The overwhelming majority of people will need assisted living services in their golden years.
According to the U.S. Department of Health and Human Services, over 70% of adults past retirement age will need extended care.
As people live longer, the need for assisted living services increases.
Specifically, there is a more urgent need for cognition-based eldercare.
Senior living experts such as yourself are well aware that assisted living needs are not solely physical.
Alzheimer’s Disease is rampant, affecting 1 in 10 individuals over the age of 65 and nearly half of people over 85.
This and other forms of dementia indicate that residents’ families are searching for top-notch memory care services that protect their loved ones.
If you haven’t integrated memory care services into your business model yet, I suggest you start planning.
Though technology and medicine change, the need for expert care is forever ironclad.
When you introduce this vital service to your residents as they age in place, you will give them a greater quality of life and help their families enjoy a peace of mind.
A few staples of memory care include variations on these amenities:
- Brain health initiatives that slow mental deterioration
- 24-hour staff supervision
- Meals prepared and delivered three times per day
- Housekeeping and laundry services
- Access to outside medical care or on-sight doctor visits
- Social activities and programs that nurture residents who suffer from dementia
No, it’s not so simple to integrate all these programs overnight. However, the long-term financial ramifications are well worth the effort.
According to A Place for Mom’s data, the average cost for one month in an assisted living property runs approximately $3,300.
On the other hand, room rates on properties with memory care services clocks in at roughly $5,000 per month.
For a 100-apartment portfolio, designating 20% of your apartments for memory care would add $408,000 in increased revenue per year.
Offering memory care not only drives revenue, but it also serves residents’ growing needs at the same time.
And it offers yet another selling point to potential residents and their families — should mom or dad need memory care at some point, they do not have to move to a different community to receive care.
If $408,000 extra dollars per year is enough incentive for you, I have a few suggestions on how to seamlessly integrate memory care into your repertoire.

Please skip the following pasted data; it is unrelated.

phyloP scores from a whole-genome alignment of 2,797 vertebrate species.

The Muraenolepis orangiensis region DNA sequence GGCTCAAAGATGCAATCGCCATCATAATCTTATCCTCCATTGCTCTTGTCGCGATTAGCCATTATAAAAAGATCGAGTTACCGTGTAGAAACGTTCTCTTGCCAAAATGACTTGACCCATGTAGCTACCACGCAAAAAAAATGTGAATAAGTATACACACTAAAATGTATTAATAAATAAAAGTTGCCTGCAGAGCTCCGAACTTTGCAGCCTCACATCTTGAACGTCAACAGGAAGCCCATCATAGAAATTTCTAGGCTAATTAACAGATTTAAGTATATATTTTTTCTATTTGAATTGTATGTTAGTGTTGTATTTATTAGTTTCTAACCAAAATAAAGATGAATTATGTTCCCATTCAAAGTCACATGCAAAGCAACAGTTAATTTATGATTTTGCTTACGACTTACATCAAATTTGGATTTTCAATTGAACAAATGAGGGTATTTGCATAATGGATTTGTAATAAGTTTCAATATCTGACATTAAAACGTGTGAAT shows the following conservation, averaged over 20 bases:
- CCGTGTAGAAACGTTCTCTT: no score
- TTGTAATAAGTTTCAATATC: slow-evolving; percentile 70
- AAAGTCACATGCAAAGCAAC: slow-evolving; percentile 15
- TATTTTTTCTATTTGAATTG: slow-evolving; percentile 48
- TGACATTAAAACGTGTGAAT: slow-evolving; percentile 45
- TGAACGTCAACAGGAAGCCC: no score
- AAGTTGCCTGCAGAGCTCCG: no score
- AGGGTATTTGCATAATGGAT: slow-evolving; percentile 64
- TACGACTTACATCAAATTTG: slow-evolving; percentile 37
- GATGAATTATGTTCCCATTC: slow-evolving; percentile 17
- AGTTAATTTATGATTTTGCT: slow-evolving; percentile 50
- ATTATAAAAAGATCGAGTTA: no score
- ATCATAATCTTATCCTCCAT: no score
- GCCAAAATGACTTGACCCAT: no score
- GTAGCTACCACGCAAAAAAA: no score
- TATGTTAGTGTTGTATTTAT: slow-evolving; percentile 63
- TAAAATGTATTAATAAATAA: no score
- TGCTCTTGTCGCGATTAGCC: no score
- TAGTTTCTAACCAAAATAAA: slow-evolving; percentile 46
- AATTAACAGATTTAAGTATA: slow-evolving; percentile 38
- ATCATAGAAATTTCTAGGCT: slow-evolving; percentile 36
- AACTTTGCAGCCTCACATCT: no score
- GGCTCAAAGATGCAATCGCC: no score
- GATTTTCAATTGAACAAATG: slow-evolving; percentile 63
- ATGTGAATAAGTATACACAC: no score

Learn to communicate with residents’ children.
When it comes to memory care, selling directly to residents is off the table.
Your residents’ children will be shopping for their loved ones, interviewing potential care providers, and making the final decisions.
These people need to know that mom or dad will be well cared for and will enjoy a heightened quality of life in spite of dementia.
I recommend using case studies and telling stories as you give tours. In this way, the families will gain a first-hand account of how their parent will be treated.
Move into the digital marketing arena.
If you’re already into social media marketing, email nurturing, automated follow ups, and article posting, that’s good.
However, you could always do more—especially since you’re selling memory care services.
The children of your future residents live online.
Chances are very few people will call a community without first checking out the website and Facebook page.
Without an Internet presence, you won’t see as much foot traffic, much less increased move-ins.
These days, a handful of C-level senior living execs shy away from the digital platform.
My educated guess as to why is that it seems more difficult to control public perception online.
However, you can get proactive with your online reputation.
It’s all a matter of asking for positive feedback and testimonials from families.
This requires a bit of finesse, which your sales team will learn with expert sales training.[Related: check out these videos for more specific strategies and statistics regarding online senior care reviews.]
Place the principal focus on customer service—always.
I recently did a podcast interview with Jill Nelson, the CEO of Call Ruby.
In that interview, I discussed the devastating impact that poor customer service has on the senior living industry.
Long story short, you’re potentially losing millions of dollars through not answering phones or failing to make a great first impression.
This is not to say that poor customer service is purposeful, but without proper sales training, first impressions and quality customer relationships fall by the wayside accidentally.
Quicken your follow-up.
If you’re not sending a follow-up email within 30 minutes of a tour, then you’re losing money.
With faster follow-up, you show families that you will offer quality care for their loved ones.
This is more than pushing a sale toward the closing point.
Quicker follow-up keeps you top-of-mind and makes the prospect realize that you and your staff are always on top of things.
I know what training your sales team needs, and I’ve helped create significant results for senior care organizations across the nation.
I’ll help your company focus on long-term success.
Shoot me an email at firstname.lastname@example.org or text 813-390-3349 with your name and number, and I’ll help you get the sales training process started.